The German Interior Minister, Horst Seehofer, defended the demonstrators of Chemnitz by calling migration "the mother of all problems".
Seehofer, who played a decisive role in the defeat of his own coalition, Angela Merkel, last month with his criticism of his immigration policy, emphasized that not all of Chemnitz's protesters were right-wing activists while defending their actions.
"If I were not a minister, I would have gone out as a citizen, of course, not together with radicals," said Seehofer to the Rheinischer Post.
Seehofer also called for a "pan-European solution to the migration crisis" and added that he believed that "the problem of migration is the mother of all political problems."
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Horst Seehofer defended the protesters saying that "if he were not a government minister, he would have joined them".
Right-wing supporters wave German flags during the demonstration in Chemnitz on Saturday after the death of a German
Thousands of people participated in protests organized by far-right groups in the city of Chemnitz, in eastern Germany, last week, after the fatal stabbing of a German man, allegedly at the hands of two refugees.
Several people were arrested for making Nazi greetings. According to reports, protesters also attacked foreigners and chanted "They are not welcome here."
Seehofer said that all those who have complied with the Nazi greetings and committed other offenses will be prosecuted by the state, adding that "we will not turn a blind eye".
His defense of the Chemnits protesters once again placed him in the opposite corner as his coalition partner Angela Merkel.
Merkel and Seehofer erupted earlier this year in the Chancellor's failed attempts to agree on an EU-wide migration agreement.
The crisis was only avoided when Merkel reached an agreement in early August with the Seehofer CSU party to automatically return asylum seekers arriving in Germany after having applied for asylum in another EU country.
German Chancellor Angela Merkel accepted an invitation from Mayor Barbara Ludwig to visit Chemnitz, which has been the high point of racist marches after the German was allegedly killed by Iraqis and Syrians.
Eleven police vehicles block the road while the agents try to maintain peace during the march of the right-wing demonstrators
The riot police are facing the demonstrators at the end of a demonstration organized by the right-wing populist movement & # 39; Pro Chemnitz & # 39;
"I say that the issue of migration poses challenges," he said in an interview with RTL television.
Merkel added that the protests in Chemnitz showed that both people "full of hate directed at other people" and "people are facing xenophobia and racism."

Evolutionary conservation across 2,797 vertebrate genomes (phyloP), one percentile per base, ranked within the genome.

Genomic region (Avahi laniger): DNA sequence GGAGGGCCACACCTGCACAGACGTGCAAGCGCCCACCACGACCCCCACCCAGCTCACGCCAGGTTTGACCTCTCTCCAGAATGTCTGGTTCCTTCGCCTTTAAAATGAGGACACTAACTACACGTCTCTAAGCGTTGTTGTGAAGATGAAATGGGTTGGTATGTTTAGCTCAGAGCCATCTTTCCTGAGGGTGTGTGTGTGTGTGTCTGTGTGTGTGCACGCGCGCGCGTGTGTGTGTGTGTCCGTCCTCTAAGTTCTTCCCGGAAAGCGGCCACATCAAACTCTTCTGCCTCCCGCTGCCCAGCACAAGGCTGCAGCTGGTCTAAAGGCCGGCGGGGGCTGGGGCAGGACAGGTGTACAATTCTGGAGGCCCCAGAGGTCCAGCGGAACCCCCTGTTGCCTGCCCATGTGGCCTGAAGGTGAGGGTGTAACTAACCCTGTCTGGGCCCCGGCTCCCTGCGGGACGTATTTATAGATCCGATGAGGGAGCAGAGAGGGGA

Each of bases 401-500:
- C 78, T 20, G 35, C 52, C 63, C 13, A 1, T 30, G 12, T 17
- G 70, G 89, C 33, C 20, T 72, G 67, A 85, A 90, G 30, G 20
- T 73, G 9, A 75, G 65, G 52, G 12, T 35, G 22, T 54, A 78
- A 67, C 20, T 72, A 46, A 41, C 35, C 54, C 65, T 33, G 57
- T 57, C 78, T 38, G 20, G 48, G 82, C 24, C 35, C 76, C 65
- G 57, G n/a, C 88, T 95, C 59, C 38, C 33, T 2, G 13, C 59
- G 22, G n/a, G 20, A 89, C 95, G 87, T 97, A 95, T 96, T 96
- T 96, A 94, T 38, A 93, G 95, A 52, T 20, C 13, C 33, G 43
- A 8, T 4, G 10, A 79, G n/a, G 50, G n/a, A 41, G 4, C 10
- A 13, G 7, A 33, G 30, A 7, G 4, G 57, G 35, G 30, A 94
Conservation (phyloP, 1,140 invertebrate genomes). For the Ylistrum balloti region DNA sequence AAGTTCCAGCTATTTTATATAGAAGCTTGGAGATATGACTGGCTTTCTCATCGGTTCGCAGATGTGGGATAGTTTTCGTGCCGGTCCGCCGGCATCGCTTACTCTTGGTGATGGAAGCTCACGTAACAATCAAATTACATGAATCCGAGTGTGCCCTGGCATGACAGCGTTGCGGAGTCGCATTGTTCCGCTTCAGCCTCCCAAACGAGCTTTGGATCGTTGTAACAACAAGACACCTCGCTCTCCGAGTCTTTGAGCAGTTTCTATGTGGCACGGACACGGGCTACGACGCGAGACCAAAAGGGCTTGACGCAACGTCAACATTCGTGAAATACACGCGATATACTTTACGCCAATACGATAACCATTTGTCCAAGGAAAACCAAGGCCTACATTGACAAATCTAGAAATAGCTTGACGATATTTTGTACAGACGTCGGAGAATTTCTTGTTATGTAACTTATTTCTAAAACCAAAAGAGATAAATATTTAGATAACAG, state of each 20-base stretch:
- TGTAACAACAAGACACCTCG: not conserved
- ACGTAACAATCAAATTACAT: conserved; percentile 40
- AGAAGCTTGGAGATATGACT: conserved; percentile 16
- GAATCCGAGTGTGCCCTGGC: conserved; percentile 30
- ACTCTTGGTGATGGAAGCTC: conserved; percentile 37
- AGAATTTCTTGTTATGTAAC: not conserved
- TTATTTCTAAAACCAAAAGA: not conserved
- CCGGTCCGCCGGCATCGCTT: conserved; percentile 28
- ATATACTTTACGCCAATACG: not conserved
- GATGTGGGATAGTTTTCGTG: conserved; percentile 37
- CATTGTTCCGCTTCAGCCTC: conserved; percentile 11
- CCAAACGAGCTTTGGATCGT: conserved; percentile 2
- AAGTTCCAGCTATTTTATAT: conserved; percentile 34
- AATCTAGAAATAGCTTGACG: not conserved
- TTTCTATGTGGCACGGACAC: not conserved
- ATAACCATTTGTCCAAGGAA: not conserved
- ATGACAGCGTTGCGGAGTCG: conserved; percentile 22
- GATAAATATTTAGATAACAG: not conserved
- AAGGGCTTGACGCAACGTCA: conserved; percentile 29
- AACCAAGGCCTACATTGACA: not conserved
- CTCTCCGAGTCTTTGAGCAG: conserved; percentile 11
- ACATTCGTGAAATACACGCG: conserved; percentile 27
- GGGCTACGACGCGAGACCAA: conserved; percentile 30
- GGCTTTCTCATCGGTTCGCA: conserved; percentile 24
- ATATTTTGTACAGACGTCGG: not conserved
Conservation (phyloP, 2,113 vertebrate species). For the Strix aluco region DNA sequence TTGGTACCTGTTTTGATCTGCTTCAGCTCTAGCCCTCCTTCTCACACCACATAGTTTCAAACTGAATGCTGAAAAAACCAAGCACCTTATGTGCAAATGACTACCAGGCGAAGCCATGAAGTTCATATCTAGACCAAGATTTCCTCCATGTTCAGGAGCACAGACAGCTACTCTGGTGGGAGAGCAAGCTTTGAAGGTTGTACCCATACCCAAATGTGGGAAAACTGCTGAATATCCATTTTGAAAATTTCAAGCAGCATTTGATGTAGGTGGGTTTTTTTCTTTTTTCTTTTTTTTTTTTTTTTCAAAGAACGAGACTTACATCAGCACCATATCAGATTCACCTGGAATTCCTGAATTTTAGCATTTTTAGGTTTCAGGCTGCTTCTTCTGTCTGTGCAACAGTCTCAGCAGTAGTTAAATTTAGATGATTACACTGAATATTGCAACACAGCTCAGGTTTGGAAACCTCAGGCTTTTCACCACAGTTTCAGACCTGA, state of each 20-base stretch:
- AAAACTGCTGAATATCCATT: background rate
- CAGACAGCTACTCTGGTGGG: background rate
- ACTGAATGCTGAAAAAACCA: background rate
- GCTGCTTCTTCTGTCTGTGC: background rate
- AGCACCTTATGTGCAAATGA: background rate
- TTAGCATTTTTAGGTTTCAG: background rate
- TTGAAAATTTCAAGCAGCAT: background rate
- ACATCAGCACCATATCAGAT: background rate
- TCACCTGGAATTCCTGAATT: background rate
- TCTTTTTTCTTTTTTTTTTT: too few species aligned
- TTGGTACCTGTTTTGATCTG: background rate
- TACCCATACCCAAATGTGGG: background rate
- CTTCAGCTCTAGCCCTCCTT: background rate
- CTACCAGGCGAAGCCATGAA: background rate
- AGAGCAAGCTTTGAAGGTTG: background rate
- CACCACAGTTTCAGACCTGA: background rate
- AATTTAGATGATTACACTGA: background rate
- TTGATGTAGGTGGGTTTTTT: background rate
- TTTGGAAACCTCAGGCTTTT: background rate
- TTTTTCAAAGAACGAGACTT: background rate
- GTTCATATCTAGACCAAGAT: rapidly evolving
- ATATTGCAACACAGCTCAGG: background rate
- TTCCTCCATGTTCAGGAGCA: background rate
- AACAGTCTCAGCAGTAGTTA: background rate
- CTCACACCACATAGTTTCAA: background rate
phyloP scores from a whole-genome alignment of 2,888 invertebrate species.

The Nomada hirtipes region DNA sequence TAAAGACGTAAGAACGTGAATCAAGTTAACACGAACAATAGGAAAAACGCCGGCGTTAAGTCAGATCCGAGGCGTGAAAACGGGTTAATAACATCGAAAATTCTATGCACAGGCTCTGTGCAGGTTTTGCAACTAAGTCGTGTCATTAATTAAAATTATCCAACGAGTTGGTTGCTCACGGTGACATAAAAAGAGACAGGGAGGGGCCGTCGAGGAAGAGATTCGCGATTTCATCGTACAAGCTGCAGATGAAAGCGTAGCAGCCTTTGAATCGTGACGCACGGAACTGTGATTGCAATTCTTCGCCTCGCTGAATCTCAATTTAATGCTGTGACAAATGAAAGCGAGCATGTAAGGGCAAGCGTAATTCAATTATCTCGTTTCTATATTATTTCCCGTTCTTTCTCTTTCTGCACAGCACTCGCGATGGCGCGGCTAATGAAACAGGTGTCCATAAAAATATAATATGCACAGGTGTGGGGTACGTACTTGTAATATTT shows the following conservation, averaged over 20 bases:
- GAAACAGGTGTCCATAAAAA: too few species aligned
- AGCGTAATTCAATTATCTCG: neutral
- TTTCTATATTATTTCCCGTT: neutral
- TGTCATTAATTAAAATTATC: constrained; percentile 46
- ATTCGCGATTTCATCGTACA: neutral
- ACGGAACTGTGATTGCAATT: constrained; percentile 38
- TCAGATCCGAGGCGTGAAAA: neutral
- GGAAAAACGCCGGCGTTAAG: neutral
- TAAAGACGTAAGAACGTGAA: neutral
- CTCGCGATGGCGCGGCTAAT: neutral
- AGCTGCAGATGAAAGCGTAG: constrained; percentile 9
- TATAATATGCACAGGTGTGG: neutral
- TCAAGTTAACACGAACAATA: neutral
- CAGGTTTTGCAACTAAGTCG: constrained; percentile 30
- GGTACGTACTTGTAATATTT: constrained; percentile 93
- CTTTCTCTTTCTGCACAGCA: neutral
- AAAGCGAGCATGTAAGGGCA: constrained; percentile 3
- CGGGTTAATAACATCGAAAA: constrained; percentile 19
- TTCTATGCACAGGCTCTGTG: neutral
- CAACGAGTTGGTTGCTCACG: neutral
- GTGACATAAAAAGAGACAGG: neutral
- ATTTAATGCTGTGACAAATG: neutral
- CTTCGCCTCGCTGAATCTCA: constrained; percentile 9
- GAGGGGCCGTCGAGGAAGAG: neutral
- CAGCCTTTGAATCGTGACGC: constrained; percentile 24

"It's a tense situation in which, I think, everyone should take a position," he added.
Merkel announced on Wednesday that she will visit Chemnitz in the coming days after receiving an invitation from the mayor of the city.
Merkel said Germany "saw images in Chemnitz that clearly showed hatred and persecution of innocent people" during the protests.
During a joint press conference in Berlin today with Croatian Prime Minister Andrej Plenkovic, he added: "What we have seen is something that has no place in a constitutional democracy.
"We have video recordings of people who persecute others, of rebel assemblies and hate in the streets, and that has nothing to do with our constitutional state."
The hooligans run for the left demonstrators during the demonstrations after the murder of a German man in Chemnitz
Police blockade the demonstration on the right Saturday after the murder of a German man in Chemnitz six days ago
The death of Daniel Hillig about two weeks ago in the Saxon city of around 240,000 people triggered a wave of violent right-wing protests and countered demonstrations by left-wing groups, with far-right protesters surpassing 8,800 to 3,000, police said.
His death sparked a wave of right-wing protests and counter-demonstrations by leftist groups, with far-right protesters outnumbered the counterrevolutionaries by 8,800 to 3,000, police said.
Right-wing groups and thousands of local citizens took to the streets in the days after the stabbing, with several participants attacking people who looked like foreigners and making the Nazi salute illegal.
Chemnitz's knife attack is the latest in a series of violent refugee crimes that have attracted massive media attention around the world and fueled anger over Merkel's decision not to close Germany's borders to more than one million immigrants and refugees who arrived since 2015.
Two suspects, an Iraqi and a Syrian, are in police custody following the murder of Hillig, while a municipal court issued an arrest warrant yesterday against a third man, another Iraqi.
Protestor held posters of Angela Merkel saying he is "guilty" of inciting his policy of allowing refugees to settle in Germany